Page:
Refrigerator Basics - How They Work
Refrigerators have separate systems that are responsible for different features. However, not all refrigerators have all systems.
Today, all but the smaller, apartment-sized refrigerators are self-defrosting. Frost continues to accumulate inside the refrigerator, but it melts automatically. The self-defrosting system has three functional components:
- Defrost timer - The timer is like a clock. It continually advances, 24 hours a day. Every 6 to 8 hours, the timer turns off the cooling system of the refrigerator and turns on the defrost heater.
- Defrost heater - The defrost heater is similar to the burners on an electric stove. It's located just beneath the cooling coils, which are concealed behind a panel in the freezer compartment. The heater gets hot. And, because it's close to the cooling coils, any ice or frost build-up melts. As the frost and ice melt, the resulting water drips into a trough. The trough is connected to a tube that drains the water into a shallow pan at the bottom of the refrigerator. The water is then evaporated by a fan that blows warm air from the compressor motor over the pan and out the front of the refrigerator.
- Defrost thermostat - The process ends after either the amount of time specified on the timer or when the defrost thermostat near the cooling coils senses that the heat near the coils has reached a specific temperature.
You'll more quickly understand refrigerator cooling systems if you think of their action as "removing heat from the air in the refrigerator" rather than "cooling the air in the refrigerator." All residential refrigerators work on the same principal for cooling. They all have:
- A Compressor - the motor or engine of the cooling system. The compressor runs whenever the thermostat calls for cooling.
- A Condenser - is a series of tubes with fins attached to them, similar to a radiator. It's always somewhere on the outside of the refrigerator, near the cooling fan to draw room air over the fins and dissipate heat from the tubes or fins.
- A Metering Device (Capillary Tube) - a tiny copper tube attached from the end of the condenser to the beginning of the evaporator. The capillary tube controls the pressure and flow of the refrigerant as it enters the evaporator.
- An Evaporator - The evaporator is always located on the inside of the refrigerator, usually inside the freezer compartment. It also resembles a radiator. When the liquid refrigerant comes out of the small capillary tube, it’s injected into the larger tubes of the evaporator causing a pressure drop. This pressure drop allows the refrigerant to expand back into a gaseous state. This change of state from liquid to gas absorbs heat. The gaseous refrigerant travels through the evaporator tubes, back out of the refrigerator and down to the compressor to begin the circulation process again.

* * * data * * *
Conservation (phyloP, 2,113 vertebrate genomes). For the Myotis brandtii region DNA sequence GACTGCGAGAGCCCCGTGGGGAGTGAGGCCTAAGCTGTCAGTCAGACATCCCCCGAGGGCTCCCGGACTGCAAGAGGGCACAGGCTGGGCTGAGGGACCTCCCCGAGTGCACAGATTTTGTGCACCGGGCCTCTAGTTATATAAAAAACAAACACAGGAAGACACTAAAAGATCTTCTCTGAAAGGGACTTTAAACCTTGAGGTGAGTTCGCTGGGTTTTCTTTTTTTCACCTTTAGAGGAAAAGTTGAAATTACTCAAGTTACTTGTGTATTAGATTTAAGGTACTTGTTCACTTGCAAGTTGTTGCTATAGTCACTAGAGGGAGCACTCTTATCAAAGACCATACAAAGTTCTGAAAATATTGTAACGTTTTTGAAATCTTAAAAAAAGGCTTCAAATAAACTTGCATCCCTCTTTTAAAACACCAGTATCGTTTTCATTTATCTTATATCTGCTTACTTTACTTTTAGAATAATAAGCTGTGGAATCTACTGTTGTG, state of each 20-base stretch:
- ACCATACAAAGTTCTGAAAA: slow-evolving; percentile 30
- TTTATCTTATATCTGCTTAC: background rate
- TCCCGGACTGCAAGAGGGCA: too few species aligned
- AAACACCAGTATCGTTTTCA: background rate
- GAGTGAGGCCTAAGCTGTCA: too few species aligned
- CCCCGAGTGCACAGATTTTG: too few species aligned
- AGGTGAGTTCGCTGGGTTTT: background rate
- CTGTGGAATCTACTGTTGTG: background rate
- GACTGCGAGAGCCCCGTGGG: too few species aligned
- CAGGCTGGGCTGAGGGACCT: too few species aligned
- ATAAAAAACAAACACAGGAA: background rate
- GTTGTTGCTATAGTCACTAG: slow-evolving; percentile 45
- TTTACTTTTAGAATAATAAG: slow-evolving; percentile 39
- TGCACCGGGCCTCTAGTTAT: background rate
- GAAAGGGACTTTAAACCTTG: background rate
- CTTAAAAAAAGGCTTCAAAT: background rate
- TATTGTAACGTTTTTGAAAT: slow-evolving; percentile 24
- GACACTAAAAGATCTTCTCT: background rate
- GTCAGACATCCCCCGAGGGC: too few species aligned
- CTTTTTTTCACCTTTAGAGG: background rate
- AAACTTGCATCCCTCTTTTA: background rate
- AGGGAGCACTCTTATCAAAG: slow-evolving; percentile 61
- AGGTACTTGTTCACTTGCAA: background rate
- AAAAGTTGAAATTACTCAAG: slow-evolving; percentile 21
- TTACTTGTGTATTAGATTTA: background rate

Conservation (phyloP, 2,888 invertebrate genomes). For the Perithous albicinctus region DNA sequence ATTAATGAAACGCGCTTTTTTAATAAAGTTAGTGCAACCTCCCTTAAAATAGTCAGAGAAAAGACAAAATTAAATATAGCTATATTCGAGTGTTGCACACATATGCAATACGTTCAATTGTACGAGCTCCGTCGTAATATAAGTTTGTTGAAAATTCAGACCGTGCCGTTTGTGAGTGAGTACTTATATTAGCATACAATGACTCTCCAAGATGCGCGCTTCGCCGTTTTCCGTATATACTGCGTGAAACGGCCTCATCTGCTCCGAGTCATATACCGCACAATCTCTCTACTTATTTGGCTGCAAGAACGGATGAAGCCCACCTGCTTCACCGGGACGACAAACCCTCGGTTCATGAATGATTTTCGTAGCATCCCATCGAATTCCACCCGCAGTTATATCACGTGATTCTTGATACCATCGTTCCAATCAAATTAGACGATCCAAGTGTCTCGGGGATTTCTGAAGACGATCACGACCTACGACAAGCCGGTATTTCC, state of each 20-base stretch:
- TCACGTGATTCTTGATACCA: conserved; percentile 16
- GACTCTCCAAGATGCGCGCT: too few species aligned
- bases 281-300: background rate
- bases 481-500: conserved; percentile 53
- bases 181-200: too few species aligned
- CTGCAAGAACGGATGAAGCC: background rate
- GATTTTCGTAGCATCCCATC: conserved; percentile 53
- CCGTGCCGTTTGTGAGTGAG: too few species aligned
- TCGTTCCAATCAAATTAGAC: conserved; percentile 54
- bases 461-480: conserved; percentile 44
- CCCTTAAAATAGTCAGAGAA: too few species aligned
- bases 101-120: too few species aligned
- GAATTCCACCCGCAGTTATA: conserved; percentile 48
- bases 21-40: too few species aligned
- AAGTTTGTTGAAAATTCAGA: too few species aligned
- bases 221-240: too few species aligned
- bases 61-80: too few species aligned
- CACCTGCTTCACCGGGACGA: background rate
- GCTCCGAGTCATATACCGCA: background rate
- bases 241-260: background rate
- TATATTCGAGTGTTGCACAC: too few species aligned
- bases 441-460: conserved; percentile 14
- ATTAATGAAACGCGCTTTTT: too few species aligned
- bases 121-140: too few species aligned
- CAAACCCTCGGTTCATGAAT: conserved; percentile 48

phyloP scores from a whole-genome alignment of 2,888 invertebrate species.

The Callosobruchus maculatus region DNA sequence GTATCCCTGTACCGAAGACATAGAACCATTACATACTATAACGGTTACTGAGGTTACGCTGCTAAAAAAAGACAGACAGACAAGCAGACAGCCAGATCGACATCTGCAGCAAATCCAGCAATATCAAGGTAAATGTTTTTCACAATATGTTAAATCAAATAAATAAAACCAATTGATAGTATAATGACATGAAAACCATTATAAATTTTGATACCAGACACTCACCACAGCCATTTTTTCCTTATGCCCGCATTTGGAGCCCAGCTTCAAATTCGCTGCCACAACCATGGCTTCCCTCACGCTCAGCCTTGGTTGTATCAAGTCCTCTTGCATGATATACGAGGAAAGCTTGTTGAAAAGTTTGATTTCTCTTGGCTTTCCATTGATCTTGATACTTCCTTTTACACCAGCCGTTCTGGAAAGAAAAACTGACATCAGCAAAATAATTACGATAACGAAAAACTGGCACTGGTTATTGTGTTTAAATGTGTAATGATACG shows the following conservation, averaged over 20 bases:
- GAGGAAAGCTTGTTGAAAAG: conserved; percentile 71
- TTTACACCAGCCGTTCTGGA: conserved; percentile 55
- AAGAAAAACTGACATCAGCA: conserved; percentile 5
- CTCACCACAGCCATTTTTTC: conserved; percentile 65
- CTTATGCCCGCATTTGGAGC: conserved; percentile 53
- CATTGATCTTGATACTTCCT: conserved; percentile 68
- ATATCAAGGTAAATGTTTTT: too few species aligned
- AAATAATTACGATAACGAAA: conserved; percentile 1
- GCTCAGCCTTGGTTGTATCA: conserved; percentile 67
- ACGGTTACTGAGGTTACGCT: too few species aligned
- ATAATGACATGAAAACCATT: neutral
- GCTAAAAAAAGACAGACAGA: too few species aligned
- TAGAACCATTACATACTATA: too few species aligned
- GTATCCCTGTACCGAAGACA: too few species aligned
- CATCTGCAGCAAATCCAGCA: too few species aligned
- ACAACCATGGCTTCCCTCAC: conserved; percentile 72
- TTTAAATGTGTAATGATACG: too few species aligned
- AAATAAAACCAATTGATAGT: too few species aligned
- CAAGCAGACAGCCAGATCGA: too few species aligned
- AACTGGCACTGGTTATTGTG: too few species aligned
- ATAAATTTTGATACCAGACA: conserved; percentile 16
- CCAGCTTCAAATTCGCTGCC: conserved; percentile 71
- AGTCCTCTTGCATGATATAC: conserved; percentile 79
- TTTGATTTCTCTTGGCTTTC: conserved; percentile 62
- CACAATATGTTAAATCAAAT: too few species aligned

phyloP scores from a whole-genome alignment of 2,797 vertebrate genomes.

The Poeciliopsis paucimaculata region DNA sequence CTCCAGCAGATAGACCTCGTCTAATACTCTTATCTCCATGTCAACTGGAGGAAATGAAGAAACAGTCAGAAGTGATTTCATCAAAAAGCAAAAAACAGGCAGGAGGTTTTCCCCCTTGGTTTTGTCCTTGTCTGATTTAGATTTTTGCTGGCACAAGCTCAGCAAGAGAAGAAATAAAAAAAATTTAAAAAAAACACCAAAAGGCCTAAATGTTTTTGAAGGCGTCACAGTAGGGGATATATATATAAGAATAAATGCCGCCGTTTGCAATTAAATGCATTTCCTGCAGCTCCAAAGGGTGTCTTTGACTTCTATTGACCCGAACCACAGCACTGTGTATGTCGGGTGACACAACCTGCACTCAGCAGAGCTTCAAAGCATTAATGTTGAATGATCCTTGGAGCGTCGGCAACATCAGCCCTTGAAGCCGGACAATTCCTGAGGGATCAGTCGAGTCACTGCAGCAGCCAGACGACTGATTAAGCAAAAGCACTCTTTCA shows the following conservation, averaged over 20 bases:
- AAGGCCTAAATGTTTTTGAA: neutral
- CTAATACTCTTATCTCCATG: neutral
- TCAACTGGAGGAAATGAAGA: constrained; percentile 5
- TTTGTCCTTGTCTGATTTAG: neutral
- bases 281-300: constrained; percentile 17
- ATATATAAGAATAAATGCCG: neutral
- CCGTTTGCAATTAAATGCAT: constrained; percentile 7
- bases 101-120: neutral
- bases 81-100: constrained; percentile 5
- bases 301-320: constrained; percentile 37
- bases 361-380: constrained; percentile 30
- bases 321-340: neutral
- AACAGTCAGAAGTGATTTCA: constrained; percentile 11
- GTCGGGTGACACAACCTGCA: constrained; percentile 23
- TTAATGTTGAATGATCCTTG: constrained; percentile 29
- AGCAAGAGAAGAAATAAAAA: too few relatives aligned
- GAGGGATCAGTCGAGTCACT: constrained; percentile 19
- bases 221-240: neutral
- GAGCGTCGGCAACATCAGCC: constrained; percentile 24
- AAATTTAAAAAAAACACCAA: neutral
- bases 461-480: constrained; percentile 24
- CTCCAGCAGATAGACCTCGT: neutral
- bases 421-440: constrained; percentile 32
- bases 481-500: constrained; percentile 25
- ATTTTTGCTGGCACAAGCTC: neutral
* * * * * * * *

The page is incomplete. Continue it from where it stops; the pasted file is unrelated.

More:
All refrigerators have a thermostat which maintains the proper temperature. When the refrigerator reaches the set temperature, the thermostat interrupts the electricity flow to the compressor, which stops cooling.
Refrigerators with internal lighting normally have only one functional component--the switch--which is usually a white push-button mounted inside the refrigerator near the door. When the refrigerator door closes, the door pushes the switch to turn the light off. When the door opens, the button automatically pops back out to turn on the light. The light bulb itself is usually a standard appliance bulb.
The ice maker is a small appliance within a freezer. It's usually independent of the other systems of the refrigerator. Ice maker systems have two basic functional components: the icemaker itself, and the water fill valve. More indepth information on ice makers is available in the ice maker section.
Ice and water dispenser
There are several different systems for delivering ice and water through the refrigerator door. What follows is an explanation of the common attributes of all of the systems:
- Ice dispenser - For a refrigerator to provide ice through the door, the ice maker first dumps the ice it produces into a large bin. To request ice at the door, a person presses a lever that activates a switch. The switch turns on a motor that rotates the auger. When the auger rotates, it pushes ice out of the bin, through a chute to the user.
- Water dispenser - The water dispenser works much like the ice dispenser. To request water at the door, a person presses a lever on the front of the refrigerator that activates a switch. The switch turns on an electric water valve at the back of the refrigerator. Water flows through the valve into a tube, then flows into a container in the refrigerator to be chilled. As new water enters the container, the water that is displaced flows through a separate tube to the user.
Door seals and hinges
All refrigerator/freezer doors have a rubber-like gasket or seal attached to the door. Usually white, almond, black, or brown, the seal's job is to keep the cool air inside the refrigerator and the room air out.
- The seal is lined with a magnet that runs its length and width. The magnet helps to hold the door closed and create a tight seal. The screws that hold the seal to the door also hold the door liner in and help to "square" the door.
- The hinges allow the door to swing open. Some hinges also assist the door in closing. For the door to close properly, the hinges must be correctly adjusted.
Proper installation of a refrigerator is both easy and important. The primary concerns are that the unit has sufficient clearance from the walls for proper ventilation, that it is not pinching any electrical cords or water lines, and that it is level. Many refrigerators must be tilted back slightly so that the doors self-close. Consult your owner's manual for further installation instructions.